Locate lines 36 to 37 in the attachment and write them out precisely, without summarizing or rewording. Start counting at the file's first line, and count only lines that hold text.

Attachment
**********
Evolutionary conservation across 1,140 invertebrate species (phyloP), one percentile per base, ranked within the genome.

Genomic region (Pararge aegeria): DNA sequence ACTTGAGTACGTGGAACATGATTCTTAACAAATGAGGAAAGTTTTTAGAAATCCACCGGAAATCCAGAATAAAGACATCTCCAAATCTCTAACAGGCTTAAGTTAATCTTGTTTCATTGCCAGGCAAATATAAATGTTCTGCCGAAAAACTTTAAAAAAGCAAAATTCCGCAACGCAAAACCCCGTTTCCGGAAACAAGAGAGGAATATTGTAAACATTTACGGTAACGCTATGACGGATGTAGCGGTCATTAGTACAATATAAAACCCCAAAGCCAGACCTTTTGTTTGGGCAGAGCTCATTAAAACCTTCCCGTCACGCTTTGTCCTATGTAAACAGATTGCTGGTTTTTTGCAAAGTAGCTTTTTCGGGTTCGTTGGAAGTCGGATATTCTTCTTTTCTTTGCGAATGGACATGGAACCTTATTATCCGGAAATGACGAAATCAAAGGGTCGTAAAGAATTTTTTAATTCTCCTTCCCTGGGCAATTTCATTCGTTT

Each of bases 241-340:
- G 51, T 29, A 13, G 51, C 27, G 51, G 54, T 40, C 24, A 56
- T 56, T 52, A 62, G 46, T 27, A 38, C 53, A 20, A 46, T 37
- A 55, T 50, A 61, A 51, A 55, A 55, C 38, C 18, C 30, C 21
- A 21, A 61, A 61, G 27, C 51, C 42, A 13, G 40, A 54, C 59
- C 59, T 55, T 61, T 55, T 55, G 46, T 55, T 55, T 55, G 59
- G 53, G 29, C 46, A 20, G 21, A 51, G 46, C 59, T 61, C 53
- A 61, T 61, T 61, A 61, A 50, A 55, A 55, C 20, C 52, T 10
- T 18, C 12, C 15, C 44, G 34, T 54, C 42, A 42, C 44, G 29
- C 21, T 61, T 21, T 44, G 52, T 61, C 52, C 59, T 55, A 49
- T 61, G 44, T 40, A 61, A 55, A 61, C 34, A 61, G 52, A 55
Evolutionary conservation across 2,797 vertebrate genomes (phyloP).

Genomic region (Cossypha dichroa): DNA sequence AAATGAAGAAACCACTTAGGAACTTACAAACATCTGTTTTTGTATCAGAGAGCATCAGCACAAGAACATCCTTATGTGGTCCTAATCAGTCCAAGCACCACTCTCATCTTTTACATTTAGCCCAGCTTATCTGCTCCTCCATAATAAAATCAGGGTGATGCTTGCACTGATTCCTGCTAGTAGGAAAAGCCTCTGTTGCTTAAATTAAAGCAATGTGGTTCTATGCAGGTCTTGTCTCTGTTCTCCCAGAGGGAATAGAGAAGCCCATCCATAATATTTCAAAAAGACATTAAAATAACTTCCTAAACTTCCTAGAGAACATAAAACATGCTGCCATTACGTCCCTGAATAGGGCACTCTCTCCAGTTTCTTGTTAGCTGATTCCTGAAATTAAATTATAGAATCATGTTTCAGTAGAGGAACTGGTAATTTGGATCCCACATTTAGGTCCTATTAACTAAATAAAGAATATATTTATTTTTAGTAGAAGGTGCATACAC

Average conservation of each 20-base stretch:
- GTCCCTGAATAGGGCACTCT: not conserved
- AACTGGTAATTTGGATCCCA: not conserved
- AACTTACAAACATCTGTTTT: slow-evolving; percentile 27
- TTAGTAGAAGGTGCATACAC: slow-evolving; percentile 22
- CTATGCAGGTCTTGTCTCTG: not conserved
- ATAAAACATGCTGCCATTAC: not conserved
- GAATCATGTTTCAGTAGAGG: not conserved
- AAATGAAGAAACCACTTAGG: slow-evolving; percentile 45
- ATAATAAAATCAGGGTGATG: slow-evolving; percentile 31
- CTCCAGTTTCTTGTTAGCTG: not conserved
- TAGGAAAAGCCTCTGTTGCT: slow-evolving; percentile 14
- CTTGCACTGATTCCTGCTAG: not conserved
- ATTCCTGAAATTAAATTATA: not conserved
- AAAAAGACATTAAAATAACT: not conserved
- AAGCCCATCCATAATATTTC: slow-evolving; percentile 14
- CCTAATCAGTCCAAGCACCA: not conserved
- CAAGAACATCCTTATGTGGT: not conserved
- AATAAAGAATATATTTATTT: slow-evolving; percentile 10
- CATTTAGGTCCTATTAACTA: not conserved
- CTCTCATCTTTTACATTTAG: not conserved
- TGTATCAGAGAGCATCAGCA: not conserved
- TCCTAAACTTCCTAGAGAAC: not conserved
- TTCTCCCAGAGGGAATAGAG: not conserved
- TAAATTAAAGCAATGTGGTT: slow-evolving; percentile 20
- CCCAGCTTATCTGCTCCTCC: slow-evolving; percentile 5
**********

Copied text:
- CTCTCATCTTTTACATTTAG: not conserved
- TGTATCAGAGAGCATCAGCA: not conserved